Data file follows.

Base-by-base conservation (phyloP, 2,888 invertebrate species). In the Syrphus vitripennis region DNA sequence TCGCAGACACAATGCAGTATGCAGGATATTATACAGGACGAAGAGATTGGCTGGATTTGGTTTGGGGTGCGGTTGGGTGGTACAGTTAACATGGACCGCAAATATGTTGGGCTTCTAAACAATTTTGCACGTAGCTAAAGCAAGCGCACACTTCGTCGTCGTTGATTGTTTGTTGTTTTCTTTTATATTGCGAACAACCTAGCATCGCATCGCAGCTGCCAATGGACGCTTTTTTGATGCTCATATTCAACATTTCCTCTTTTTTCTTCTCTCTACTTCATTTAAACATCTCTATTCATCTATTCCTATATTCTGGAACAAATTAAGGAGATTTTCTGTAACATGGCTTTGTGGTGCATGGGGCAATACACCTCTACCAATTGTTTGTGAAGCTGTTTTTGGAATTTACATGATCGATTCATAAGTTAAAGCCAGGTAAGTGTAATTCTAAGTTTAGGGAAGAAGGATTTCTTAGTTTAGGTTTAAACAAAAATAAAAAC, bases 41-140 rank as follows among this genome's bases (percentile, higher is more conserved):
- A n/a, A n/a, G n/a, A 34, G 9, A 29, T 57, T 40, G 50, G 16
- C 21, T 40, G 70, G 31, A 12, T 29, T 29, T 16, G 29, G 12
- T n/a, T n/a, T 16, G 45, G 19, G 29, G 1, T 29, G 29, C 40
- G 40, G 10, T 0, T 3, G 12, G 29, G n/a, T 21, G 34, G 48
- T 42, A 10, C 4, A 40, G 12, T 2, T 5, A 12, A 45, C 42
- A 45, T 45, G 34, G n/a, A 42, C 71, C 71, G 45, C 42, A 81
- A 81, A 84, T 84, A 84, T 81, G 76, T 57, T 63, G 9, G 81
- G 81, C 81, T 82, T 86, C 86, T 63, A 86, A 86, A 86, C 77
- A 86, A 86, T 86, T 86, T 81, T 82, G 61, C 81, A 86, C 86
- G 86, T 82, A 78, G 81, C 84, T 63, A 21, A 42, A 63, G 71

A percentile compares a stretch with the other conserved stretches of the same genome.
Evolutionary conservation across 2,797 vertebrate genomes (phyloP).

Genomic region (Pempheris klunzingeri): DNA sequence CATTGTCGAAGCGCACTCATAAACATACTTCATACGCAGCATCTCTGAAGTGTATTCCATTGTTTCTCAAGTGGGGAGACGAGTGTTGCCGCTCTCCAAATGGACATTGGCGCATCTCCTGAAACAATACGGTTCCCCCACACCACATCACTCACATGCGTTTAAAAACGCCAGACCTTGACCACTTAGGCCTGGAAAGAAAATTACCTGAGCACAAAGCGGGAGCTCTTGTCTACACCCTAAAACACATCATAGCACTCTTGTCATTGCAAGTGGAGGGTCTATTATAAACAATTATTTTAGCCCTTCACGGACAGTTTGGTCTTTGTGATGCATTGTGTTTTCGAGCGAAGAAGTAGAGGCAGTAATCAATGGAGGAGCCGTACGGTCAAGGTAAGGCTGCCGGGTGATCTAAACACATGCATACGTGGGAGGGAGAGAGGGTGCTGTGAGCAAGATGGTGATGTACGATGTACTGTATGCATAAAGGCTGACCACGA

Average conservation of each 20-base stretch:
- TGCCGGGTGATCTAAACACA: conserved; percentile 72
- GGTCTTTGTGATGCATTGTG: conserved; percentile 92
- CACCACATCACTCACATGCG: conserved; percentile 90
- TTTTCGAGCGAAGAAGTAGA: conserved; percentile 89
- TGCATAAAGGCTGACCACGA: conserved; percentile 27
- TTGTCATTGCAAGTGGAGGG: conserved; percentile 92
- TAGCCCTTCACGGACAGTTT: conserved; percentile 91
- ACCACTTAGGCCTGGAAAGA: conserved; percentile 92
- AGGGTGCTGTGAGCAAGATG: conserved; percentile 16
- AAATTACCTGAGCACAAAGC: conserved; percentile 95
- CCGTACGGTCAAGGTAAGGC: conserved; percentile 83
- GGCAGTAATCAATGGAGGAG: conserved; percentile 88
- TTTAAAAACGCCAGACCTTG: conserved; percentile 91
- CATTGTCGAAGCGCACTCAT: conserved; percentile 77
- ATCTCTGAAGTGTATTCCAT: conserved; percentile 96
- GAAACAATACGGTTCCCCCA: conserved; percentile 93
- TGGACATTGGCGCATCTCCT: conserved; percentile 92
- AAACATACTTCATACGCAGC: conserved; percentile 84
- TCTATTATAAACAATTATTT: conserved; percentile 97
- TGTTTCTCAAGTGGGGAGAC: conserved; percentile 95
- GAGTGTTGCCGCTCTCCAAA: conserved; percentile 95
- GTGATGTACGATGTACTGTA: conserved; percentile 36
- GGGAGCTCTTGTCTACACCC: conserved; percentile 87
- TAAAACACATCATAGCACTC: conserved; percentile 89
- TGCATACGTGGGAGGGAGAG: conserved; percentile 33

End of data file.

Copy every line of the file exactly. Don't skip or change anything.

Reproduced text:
Base-by-base conservation (phyloP, 2,888 invertebrate species). In the Syrphus vitripennis region DNA sequence TCGCAGACACAATGCAGTATGCAGGATATTATACAGGACGAAGAGATTGGCTGGATTTGGTTTGGGGTGCGGTTGGGTGGTACAGTTAACATGGACCGCAAATATGTTGGGCTTCTAAACAATTTTGCACGTAGCTAAAGCAAGCGCACACTTCGTCGTCGTTGATTGTTTGTTGTTTTCTTTTATATTGCGAACAACCTAGCATCGCATCGCAGCTGCCAATGGACGCTTTTTTGATGCTCATATTCAACATTTCCTCTTTTTTCTTCTCTCTACTTCATTTAAACATCTCTATTCATCTATTCCTATATTCTGGAACAAATTAAGGAGATTTTCTGTAACATGGCTTTGTGGTGCATGGGGCAATACACCTCTACCAATTGTTTGTGAAGCTGTTTTTGGAATTTACATGATCGATTCATAAGTTAAAGCCAGGTAAGTGTAATTCTAAGTTTAGGGAAGAAGGATTTCTTAGTTTAGGTTTAAACAAAAATAAAAAC, bases 41-140 rank as follows among this genome's bases (percentile, higher is more conserved):
- A n/a, A n/a, G n/a, A 34, G 9, A 29, T 57, T 40, G 50, G 16
- C 21, T 40, G 70, G 31, A 12, T 29, T 29, T 16, G 29, G 12
- T n/a, T n/a, T 16, G 45, G 19, G 29, G 1, T 29, G 29, C 40
- G 40, G 10, T 0, T 3, G 12, G 29, G n/a, T 21, G 34, G 48
- T 42, A 10, C 4, A 40, G 12, T 2, T 5, A 12, A 45, C 42
- A 45, T 45, G 34, G n/a, A 42, C 71, C 71, G 45, C 42, A 81
- A 81, A 84, T 84, A 84, T 81, G 76, T 57, T 63, G 9, G 81
- G 81, C 81, T 82, T 86, C 86, T 63, A 86, A 86, A 86, C 77
- A 86, A 86, T 86, T 86, T 81, T 82, G 61, C 81, A 86, C 86
- G 86, T 82, A 78, G 81, C 84, T 63, A 21, A 42, A 63, G 71

A percentile compares a stretch with the other conserved stretches of the same genome.
Evolutionary conservation across 2,797 vertebrate genomes (phyloP).

Genomic region (Pempheris klunzingeri): DNA sequence CATTGTCGAAGCGCACTCATAAACATACTTCATACGCAGCATCTCTGAAGTGTATTCCATTGTTTCTCAAGTGGGGAGACGAGTGTTGCCGCTCTCCAAATGGACATTGGCGCATCTCCTGAAACAATACGGTTCCCCCACACCACATCACTCACATGCGTTTAAAAACGCCAGACCTTGACCACTTAGGCCTGGAAAGAAAATTACCTGAGCACAAAGCGGGAGCTCTTGTCTACACCCTAAAACACATCATAGCACTCTTGTCATTGCAAGTGGAGGGTCTATTATAAACAATTATTTTAGCCCTTCACGGACAGTTTGGTCTTTGTGATGCATTGTGTTTTCGAGCGAAGAAGTAGAGGCAGTAATCAATGGAGGAGCCGTACGGTCAAGGTAAGGCTGCCGGGTGATCTAAACACATGCATACGTGGGAGGGAGAGAGGGTGCTGTGAGCAAGATGGTGATGTACGATGTACTGTATGCATAAAGGCTGACCACGA

Average conservation of each 20-base stretch:
- TGCCGGGTGATCTAAACACA: conserved; percentile 72
- GGTCTTTGTGATGCATTGTG: conserved; percentile 92
- CACCACATCACTCACATGCG: conserved; percentile 90
- TTTTCGAGCGAAGAAGTAGA: conserved; percentile 89
- TGCATAAAGGCTGACCACGA: conserved; percentile 27
- TTGTCATTGCAAGTGGAGGG: conserved; percentile 92
- TAGCCCTTCACGGACAGTTT: conserved; percentile 91
- ACCACTTAGGCCTGGAAAGA: conserved; percentile 92
- AGGGTGCTGTGAGCAAGATG: conserved; percentile 16
- AAATTACCTGAGCACAAAGC: conserved; percentile 95
- CCGTACGGTCAAGGTAAGGC: conserved; percentile 83
- GGCAGTAATCAATGGAGGAG: conserved; percentile 88
- TTTAAAAACGCCAGACCTTG: conserved; percentile 91
- CATTGTCGAAGCGCACTCAT: conserved; percentile 77
- ATCTCTGAAGTGTATTCCAT: conserved; percentile 96
- GAAACAATACGGTTCCCCCA: conserved; percentile 93
- TGGACATTGGCGCATCTCCT: conserved; percentile 92
- AAACATACTTCATACGCAGC: conserved; percentile 84
- TCTATTATAAACAATTATTT: conserved; percentile 97
- TGTTTCTCAAGTGGGGAGAC: conserved; percentile 95
- GAGTGTTGCCGCTCTCCAAA: conserved; percentile 95
- GTGATGTACGATGTACTGTA: conserved; percentile 36
- GGGAGCTCTTGTCTACACCC: conserved; percentile 87
- TAAAACACATCATAGCACTC: conserved; percentile 89
- TGCATACGTGGGAGGGAGAG: conserved; percentile 33